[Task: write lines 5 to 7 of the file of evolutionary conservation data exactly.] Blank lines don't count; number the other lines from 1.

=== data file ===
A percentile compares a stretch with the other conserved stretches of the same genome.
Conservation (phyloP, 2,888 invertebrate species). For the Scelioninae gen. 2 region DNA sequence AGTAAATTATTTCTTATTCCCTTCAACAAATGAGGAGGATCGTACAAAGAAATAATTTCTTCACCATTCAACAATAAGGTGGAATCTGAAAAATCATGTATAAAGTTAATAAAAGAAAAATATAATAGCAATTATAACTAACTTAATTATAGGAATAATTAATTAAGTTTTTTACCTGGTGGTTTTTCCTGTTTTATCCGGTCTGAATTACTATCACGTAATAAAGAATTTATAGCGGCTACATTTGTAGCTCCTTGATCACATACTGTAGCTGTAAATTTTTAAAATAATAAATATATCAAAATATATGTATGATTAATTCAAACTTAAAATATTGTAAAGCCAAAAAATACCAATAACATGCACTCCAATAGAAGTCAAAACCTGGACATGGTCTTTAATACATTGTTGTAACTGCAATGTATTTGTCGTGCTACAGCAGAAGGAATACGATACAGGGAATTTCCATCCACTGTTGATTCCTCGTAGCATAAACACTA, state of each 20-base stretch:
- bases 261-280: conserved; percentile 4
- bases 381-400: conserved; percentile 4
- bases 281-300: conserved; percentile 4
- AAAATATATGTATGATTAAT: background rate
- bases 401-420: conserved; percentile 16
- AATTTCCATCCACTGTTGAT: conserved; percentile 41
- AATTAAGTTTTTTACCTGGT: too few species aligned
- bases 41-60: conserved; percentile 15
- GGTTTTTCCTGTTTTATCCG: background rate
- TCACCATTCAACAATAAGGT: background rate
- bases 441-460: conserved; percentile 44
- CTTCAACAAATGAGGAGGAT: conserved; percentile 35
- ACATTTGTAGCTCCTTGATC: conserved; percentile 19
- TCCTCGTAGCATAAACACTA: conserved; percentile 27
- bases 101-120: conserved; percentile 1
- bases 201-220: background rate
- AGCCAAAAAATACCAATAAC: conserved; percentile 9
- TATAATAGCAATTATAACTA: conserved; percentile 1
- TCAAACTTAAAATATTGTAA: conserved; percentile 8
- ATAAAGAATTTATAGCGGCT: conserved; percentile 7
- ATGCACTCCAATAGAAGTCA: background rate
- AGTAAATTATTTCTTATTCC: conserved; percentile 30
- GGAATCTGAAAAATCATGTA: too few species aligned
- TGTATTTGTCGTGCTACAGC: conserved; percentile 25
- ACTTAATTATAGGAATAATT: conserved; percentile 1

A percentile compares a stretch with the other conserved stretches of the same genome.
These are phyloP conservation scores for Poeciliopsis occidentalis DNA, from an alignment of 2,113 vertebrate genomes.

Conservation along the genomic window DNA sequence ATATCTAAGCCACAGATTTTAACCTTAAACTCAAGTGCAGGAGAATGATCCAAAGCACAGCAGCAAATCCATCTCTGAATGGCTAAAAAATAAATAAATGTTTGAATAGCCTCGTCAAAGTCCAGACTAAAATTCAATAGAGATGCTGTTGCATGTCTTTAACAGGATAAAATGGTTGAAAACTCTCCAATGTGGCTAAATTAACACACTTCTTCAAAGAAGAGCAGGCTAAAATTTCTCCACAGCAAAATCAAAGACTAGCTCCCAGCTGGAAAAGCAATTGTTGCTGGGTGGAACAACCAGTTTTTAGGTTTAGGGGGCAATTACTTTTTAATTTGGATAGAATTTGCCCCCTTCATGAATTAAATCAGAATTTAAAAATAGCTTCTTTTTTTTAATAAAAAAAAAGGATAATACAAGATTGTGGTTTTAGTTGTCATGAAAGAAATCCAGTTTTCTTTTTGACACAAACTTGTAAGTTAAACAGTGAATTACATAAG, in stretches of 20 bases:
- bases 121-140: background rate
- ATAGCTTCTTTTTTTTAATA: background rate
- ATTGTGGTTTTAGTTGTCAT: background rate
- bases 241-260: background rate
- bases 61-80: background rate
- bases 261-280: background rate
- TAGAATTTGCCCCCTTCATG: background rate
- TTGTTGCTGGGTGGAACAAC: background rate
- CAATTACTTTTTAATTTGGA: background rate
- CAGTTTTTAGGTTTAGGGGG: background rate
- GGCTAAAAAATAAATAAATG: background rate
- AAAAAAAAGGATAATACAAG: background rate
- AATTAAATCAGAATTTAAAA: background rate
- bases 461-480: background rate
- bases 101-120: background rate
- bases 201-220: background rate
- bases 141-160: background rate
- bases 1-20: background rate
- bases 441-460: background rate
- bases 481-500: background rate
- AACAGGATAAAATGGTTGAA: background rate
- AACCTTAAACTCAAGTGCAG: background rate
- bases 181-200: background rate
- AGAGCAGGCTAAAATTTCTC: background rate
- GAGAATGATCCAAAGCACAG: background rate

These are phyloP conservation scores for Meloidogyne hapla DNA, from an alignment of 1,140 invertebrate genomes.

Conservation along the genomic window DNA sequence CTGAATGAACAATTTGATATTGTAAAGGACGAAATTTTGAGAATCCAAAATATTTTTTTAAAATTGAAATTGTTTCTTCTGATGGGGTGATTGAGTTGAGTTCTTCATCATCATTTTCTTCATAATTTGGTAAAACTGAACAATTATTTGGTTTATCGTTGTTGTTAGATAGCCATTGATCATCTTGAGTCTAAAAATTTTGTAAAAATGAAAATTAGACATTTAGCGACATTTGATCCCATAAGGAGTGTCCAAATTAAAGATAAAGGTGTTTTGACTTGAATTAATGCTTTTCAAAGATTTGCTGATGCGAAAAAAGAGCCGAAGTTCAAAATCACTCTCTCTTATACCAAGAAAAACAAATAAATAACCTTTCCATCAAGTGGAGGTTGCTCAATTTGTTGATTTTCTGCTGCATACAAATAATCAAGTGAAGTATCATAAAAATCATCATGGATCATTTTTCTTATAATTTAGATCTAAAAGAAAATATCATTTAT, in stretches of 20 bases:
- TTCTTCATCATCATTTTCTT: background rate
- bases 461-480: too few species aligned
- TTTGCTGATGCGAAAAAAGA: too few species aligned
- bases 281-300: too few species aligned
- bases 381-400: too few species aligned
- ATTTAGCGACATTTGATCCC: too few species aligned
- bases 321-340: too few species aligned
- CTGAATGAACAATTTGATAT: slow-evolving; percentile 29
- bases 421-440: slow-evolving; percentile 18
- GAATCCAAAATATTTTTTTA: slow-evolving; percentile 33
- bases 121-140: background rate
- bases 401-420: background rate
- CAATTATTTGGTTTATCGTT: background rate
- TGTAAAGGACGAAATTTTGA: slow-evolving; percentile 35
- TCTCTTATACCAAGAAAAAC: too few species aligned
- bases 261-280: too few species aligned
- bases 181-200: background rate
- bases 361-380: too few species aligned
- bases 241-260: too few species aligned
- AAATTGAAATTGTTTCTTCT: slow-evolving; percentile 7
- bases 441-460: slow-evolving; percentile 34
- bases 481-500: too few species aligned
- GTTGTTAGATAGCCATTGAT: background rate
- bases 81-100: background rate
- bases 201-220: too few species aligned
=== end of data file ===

- bases 281-300: conserved; percentile 4
- AAAATATATGTATGATTAAT: background rate
- bases 401-420: conserved; percentile 16